Cross-border religious hostilities include Lebanon's Hezbollah joining the fight in neighboring Syria as well as Hezbollah reportedly having an armory a continent away in northern Nigeria
Smaller religious minorities are also caught up in the Syrian conflict. For instance, in April two Orthodox Christian bishops were kidnapped by gunmen in Aleppo, Syria. Their whereabouts are still unknown.
The recent entry of Lebanon's Hezbollah into the Syrian civil war is a fresh example of how religious hostilities cross borders. According to a Pew Research study, religion-related wars that had cross-border impact affected nearly one-in-ten countries (8%) worldwide between 2009-2011, the most recent years for which data are available.
But Hezbollah's activities can reach far beyond its own neighborhood. The BBC reports that an armory belonging to Hezbollah was discovered this past week in northern Nigeria, supposedly adding to tensions in the west African nation.
Worldwide, 62% of Countries Affected by Cross-National Religious Hostilities and Restrictions
Considering a range of cross-border influences, the analysis by the Pew Research Center’s Forum on Religion & Public Life finds that between mid-2009 and 2011, influences from abroad were reported to have contributed to religious hostilities or restrictions in 122 of 198 countries, or 62% of all the countries and territories studied.
Social hostilities involving religion can cross international borders, as the Sept. 11, 2001, terrorist attacks on the United States and their aftermath made clear. More recent examples include the violent street protests that broke out in several Muslim-majority countries in early 2006 after a Danish newspaper published a dozen cartoons depicting the Prophet Muhammad in September 2005, as well as rioting in northern India in 2009 after a group of Sikh radicals murdered a leader of a minority sect in a Sikh temple in Vienna, Austria, in 2009.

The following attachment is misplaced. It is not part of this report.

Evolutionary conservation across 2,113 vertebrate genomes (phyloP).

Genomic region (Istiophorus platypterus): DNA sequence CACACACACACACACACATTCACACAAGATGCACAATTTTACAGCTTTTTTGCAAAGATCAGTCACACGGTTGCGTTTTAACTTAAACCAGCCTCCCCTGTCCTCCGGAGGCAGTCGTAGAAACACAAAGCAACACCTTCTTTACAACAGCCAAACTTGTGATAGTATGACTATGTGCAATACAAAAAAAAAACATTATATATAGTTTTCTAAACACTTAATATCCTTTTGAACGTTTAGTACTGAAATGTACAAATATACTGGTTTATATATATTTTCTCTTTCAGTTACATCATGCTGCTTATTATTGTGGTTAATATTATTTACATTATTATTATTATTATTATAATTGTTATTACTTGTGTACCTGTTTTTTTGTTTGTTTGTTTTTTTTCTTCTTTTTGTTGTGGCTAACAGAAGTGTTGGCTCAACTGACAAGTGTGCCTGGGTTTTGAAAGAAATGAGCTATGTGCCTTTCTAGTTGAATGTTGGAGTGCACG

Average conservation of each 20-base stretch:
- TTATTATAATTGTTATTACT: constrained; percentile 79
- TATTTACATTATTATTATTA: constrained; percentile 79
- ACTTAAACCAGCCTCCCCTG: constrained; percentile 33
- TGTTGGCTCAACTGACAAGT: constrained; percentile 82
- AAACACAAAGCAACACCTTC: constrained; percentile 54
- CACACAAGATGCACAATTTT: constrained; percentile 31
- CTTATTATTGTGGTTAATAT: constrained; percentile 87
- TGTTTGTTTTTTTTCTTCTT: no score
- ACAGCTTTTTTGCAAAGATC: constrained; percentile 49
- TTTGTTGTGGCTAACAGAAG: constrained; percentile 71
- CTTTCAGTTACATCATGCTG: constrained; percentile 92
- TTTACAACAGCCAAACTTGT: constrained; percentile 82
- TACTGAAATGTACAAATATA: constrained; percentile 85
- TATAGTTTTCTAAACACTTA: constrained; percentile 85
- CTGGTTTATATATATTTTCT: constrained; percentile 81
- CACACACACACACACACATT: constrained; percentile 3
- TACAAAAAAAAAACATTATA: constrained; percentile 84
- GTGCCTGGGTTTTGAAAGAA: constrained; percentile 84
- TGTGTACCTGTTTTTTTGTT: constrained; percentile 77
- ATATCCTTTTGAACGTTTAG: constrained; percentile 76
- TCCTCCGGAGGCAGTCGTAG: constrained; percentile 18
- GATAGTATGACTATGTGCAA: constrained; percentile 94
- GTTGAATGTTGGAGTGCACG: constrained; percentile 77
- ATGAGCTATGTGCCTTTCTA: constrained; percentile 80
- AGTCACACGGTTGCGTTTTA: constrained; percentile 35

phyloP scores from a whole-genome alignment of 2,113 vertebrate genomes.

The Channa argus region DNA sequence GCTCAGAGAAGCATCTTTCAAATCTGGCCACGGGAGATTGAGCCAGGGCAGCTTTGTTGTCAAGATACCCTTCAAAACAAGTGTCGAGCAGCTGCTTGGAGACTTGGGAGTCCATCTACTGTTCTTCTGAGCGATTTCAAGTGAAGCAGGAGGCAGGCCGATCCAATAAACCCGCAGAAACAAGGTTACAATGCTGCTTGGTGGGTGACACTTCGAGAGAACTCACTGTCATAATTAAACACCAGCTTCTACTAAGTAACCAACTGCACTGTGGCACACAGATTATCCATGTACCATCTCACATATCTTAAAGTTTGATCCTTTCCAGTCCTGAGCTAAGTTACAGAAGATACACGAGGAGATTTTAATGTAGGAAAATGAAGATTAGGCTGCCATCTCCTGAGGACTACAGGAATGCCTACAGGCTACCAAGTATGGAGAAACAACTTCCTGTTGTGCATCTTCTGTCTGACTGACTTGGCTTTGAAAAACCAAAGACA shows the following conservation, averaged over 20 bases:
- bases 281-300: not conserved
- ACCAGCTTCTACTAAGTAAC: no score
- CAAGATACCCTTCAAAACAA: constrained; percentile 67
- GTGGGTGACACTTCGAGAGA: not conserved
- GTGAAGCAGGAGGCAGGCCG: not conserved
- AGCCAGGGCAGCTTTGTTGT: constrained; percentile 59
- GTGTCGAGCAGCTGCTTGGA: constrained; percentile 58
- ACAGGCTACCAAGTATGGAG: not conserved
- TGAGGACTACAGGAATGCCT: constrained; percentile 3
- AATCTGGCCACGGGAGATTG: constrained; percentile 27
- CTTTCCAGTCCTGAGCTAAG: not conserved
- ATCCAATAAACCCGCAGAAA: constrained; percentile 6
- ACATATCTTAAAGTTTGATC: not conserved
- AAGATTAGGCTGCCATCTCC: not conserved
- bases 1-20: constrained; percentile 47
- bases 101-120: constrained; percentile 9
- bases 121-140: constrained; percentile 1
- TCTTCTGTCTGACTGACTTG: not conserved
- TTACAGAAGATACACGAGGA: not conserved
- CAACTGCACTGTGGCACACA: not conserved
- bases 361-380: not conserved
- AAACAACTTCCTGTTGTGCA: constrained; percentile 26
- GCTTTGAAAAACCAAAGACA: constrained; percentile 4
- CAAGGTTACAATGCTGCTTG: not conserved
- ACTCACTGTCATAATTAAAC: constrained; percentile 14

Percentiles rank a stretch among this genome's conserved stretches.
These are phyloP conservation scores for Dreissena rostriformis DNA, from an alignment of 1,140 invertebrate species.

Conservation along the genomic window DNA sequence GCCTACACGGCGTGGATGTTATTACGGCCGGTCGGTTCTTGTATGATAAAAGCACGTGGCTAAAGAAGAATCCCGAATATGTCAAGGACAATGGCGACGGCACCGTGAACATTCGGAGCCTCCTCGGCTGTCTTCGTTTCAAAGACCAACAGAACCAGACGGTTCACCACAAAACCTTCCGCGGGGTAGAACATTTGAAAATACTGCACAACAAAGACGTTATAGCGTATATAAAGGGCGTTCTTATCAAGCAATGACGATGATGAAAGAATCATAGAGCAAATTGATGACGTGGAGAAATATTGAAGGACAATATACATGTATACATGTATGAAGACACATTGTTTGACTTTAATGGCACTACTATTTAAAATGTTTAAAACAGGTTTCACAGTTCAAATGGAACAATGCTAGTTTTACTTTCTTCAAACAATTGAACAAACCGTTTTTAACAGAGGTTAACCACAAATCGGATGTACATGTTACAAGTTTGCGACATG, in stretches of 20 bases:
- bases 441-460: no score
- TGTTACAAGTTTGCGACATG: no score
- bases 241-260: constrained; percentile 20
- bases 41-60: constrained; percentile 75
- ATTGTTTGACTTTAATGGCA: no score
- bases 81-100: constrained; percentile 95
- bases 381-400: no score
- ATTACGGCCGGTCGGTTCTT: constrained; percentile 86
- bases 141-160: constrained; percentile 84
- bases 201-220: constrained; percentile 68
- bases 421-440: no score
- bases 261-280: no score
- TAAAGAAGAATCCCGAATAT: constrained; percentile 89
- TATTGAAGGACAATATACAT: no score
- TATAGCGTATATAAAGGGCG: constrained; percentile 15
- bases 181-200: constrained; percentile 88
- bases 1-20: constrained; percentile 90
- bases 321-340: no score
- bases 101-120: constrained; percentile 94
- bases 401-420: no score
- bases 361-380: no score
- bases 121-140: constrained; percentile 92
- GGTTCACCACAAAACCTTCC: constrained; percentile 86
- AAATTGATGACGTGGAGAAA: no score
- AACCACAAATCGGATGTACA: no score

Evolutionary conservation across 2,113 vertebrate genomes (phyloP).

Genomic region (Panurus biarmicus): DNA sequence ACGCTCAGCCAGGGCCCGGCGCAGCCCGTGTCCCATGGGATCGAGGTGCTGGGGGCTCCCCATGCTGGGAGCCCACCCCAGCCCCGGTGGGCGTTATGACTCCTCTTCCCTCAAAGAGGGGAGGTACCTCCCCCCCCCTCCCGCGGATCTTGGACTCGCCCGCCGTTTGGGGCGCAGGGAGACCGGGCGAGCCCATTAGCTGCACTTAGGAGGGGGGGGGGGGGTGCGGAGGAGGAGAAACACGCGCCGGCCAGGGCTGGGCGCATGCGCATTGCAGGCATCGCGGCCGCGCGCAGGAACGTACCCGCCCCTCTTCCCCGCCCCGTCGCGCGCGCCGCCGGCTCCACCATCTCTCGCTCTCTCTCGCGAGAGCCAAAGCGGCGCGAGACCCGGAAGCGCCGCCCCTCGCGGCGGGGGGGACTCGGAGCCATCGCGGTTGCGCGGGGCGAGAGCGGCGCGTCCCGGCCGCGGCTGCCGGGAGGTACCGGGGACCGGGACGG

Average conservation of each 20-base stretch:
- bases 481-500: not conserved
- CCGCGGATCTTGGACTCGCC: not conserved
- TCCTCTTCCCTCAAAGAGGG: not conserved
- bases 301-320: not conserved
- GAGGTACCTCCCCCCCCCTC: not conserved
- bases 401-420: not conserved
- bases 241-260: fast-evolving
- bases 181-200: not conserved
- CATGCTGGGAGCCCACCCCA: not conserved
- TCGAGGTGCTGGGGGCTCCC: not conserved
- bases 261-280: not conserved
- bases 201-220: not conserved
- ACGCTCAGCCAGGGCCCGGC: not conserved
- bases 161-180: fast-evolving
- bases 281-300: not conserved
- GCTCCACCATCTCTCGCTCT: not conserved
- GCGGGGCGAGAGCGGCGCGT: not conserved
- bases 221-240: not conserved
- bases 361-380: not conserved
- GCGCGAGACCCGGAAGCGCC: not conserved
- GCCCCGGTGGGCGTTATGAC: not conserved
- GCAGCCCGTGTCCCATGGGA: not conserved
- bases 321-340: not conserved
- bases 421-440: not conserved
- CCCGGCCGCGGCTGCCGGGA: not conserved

Recently, Michael Adebolajo -- the suspect in the murder of a British soldier Lee Rigby who was hacked to death on May 22 in a street in Woolwich, south-east London -- was arrested in Kenya in 2010 reportedly attempting to travel to Somalia to train with militants, which may have either played a role in his radicalization or was a cross-national manifestation of his already extremist views.
Government restrictions on religion also can have cross-national impacts or influences. In 2010, for instance, the governments of Singapore, Indonesia and several other countries limited at least some activities of the Falun Gong spiritual movement, reportedly in deference to China, which continues to ban the movement. And in 2012, a Saudi Arabian journalist who had been accused of blasphemy by Saudi authorities was extradited to Saudi Arabia by the Malaysian government. (For more on this incident, see my recent TEDx Talk, "The Numbers of Religious Freedom".)
The most common kinds of cross-national influences, in descending order of prevalence, were: tensions over the movement of people (primarily migrants) across international borders; the alleged spread of religious extremism; efforts by governments to influence religious affairs in other countries; religion-related terrorism with cross-border support or impacts; hostile reactions to events that happened or are alleged to have happened in other countries; and religion-related war or armed conflict. (Also see previous blog posts on cross-national religious hostilities and restrictions.)
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